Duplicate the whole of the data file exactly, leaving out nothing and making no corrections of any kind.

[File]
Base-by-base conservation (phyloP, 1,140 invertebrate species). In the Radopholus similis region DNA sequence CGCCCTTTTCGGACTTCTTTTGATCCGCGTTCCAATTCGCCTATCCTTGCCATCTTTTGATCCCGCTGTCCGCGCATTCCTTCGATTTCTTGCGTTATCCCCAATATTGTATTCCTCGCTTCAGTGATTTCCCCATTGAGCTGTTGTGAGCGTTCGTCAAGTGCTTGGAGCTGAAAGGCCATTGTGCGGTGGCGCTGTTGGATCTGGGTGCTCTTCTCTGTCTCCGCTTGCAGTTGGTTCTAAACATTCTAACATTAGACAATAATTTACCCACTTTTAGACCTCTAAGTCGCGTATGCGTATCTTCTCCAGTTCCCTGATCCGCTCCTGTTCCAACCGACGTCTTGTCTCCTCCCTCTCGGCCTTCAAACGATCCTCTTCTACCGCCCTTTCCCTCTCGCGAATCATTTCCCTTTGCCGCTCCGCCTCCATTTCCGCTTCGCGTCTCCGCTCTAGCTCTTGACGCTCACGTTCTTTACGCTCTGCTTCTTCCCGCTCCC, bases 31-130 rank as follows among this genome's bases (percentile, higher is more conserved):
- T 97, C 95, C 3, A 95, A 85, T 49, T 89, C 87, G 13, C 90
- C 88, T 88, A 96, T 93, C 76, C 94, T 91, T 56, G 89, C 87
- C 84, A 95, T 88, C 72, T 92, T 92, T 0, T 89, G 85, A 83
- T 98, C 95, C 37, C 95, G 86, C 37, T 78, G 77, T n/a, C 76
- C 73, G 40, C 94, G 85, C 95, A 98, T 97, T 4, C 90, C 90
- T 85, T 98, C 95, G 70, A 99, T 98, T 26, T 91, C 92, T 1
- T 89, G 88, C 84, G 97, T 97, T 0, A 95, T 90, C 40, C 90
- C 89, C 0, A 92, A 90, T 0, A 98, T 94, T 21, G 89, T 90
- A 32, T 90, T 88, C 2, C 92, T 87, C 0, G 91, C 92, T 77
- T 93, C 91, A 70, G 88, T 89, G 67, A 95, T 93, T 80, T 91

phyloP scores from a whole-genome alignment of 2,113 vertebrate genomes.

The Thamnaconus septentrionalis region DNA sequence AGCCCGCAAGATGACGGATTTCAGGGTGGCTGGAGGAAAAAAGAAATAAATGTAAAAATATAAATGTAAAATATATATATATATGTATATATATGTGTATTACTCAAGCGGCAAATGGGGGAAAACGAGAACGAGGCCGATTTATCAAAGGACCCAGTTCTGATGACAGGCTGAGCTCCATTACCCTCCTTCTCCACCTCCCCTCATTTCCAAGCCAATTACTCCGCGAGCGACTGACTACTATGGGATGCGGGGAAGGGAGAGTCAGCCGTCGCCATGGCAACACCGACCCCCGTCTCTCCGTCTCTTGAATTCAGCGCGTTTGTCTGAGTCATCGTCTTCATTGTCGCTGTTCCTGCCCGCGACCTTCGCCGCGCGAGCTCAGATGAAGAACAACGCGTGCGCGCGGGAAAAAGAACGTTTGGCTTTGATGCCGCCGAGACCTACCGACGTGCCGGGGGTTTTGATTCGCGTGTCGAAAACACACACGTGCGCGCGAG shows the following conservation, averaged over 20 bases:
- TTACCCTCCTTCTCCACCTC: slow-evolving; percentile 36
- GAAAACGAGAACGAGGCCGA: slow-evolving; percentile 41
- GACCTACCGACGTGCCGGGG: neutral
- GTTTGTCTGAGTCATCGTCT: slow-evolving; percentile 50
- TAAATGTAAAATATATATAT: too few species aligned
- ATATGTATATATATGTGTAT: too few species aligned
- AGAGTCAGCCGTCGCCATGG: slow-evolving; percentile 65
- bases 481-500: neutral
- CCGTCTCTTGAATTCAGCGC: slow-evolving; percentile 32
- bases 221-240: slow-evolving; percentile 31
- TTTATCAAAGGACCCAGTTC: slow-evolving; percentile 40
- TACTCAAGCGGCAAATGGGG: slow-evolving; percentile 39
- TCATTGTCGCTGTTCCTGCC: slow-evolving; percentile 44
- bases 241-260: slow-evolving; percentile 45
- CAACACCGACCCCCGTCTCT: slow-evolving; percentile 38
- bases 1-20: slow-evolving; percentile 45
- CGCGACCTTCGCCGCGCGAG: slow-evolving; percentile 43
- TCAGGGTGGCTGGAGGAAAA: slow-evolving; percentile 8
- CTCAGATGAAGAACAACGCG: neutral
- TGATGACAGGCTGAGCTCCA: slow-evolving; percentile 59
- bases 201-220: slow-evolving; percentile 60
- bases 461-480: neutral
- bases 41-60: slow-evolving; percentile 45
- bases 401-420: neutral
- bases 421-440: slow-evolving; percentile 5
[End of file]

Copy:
Base-by-base conservation (phyloP, 1,140 invertebrate species). In the Radopholus similis region DNA sequence CGCCCTTTTCGGACTTCTTTTGATCCGCGTTCCAATTCGCCTATCCTTGCCATCTTTTGATCCCGCTGTCCGCGCATTCCTTCGATTTCTTGCGTTATCCCCAATATTGTATTCCTCGCTTCAGTGATTTCCCCATTGAGCTGTTGTGAGCGTTCGTCAAGTGCTTGGAGCTGAAAGGCCATTGTGCGGTGGCGCTGTTGGATCTGGGTGCTCTTCTCTGTCTCCGCTTGCAGTTGGTTCTAAACATTCTAACATTAGACAATAATTTACCCACTTTTAGACCTCTAAGTCGCGTATGCGTATCTTCTCCAGTTCCCTGATCCGCTCCTGTTCCAACCGACGTCTTGTCTCCTCCCTCTCGGCCTTCAAACGATCCTCTTCTACCGCCCTTTCCCTCTCGCGAATCATTTCCCTTTGCCGCTCCGCCTCCATTTCCGCTTCGCGTCTCCGCTCTAGCTCTTGACGCTCACGTTCTTTACGCTCTGCTTCTTCCCGCTCCC, bases 31-130 rank as follows among this genome's bases (percentile, higher is more conserved):
- T 97, C 95, C 3, A 95, A 85, T 49, T 89, C 87, G 13, C 90
- C 88, T 88, A 96, T 93, C 76, C 94, T 91, T 56, G 89, C 87
- C 84, A 95, T 88, C 72, T 92, T 92, T 0, T 89, G 85, A 83
- T 98, C 95, C 37, C 95, G 86, C 37, T 78, G 77, T n/a, C 76
- C 73, G 40, C 94, G 85, C 95, A 98, T 97, T 4, C 90, C 90
- T 85, T 98, C 95, G 70, A 99, T 98, T 26, T 91, C 92, T 1
- T 89, G 88, C 84, G 97, T 97, T 0, A 95, T 90, C 40, C 90
- C 89, C 0, A 92, A 90, T 0, A 98, T 94, T 21, G 89, T 90
- A 32, T 90, T 88, C 2, C 92, T 87, C 0, G 91, C 92, T 77
- T 93, C 91, A 70, G 88, T 89, G 67, A 95, T 93, T 80, T 91

phyloP scores from a whole-genome alignment of 2,113 vertebrate genomes.

The Thamnaconus septentrionalis region DNA sequence AGCCCGCAAGATGACGGATTTCAGGGTGGCTGGAGGAAAAAAGAAATAAATGTAAAAATATAAATGTAAAATATATATATATATGTATATATATGTGTATTACTCAAGCGGCAAATGGGGGAAAACGAGAACGAGGCCGATTTATCAAAGGACCCAGTTCTGATGACAGGCTGAGCTCCATTACCCTCCTTCTCCACCTCCCCTCATTTCCAAGCCAATTACTCCGCGAGCGACTGACTACTATGGGATGCGGGGAAGGGAGAGTCAGCCGTCGCCATGGCAACACCGACCCCCGTCTCTCCGTCTCTTGAATTCAGCGCGTTTGTCTGAGTCATCGTCTTCATTGTCGCTGTTCCTGCCCGCGACCTTCGCCGCGCGAGCTCAGATGAAGAACAACGCGTGCGCGCGGGAAAAAGAACGTTTGGCTTTGATGCCGCCGAGACCTACCGACGTGCCGGGGGTTTTGATTCGCGTGTCGAAAACACACACGTGCGCGCGAG shows the following conservation, averaged over 20 bases:
- TTACCCTCCTTCTCCACCTC: slow-evolving; percentile 36
- GAAAACGAGAACGAGGCCGA: slow-evolving; percentile 41
- GACCTACCGACGTGCCGGGG: neutral
- GTTTGTCTGAGTCATCGTCT: slow-evolving; percentile 50
- TAAATGTAAAATATATATAT: too few species aligned
- ATATGTATATATATGTGTAT: too few species aligned
- AGAGTCAGCCGTCGCCATGG: slow-evolving; percentile 65
- bases 481-500: neutral
- CCGTCTCTTGAATTCAGCGC: slow-evolving; percentile 32
- bases 221-240: slow-evolving; percentile 31
- TTTATCAAAGGACCCAGTTC: slow-evolving; percentile 40
- TACTCAAGCGGCAAATGGGG: slow-evolving; percentile 39
- TCATTGTCGCTGTTCCTGCC: slow-evolving; percentile 44
- bases 241-260: slow-evolving; percentile 45
- CAACACCGACCCCCGTCTCT: slow-evolving; percentile 38
- bases 1-20: slow-evolving; percentile 45
- CGCGACCTTCGCCGCGCGAG: slow-evolving; percentile 43
- TCAGGGTGGCTGGAGGAAAA: slow-evolving; percentile 8
- CTCAGATGAAGAACAACGCG: neutral
- TGATGACAGGCTGAGCTCCA: slow-evolving; percentile 59
- bases 201-220: slow-evolving; percentile 60
- bases 461-480: neutral
- bases 41-60: slow-evolving; percentile 45
- bases 401-420: neutral
- bases 421-440: slow-evolving; percentile 5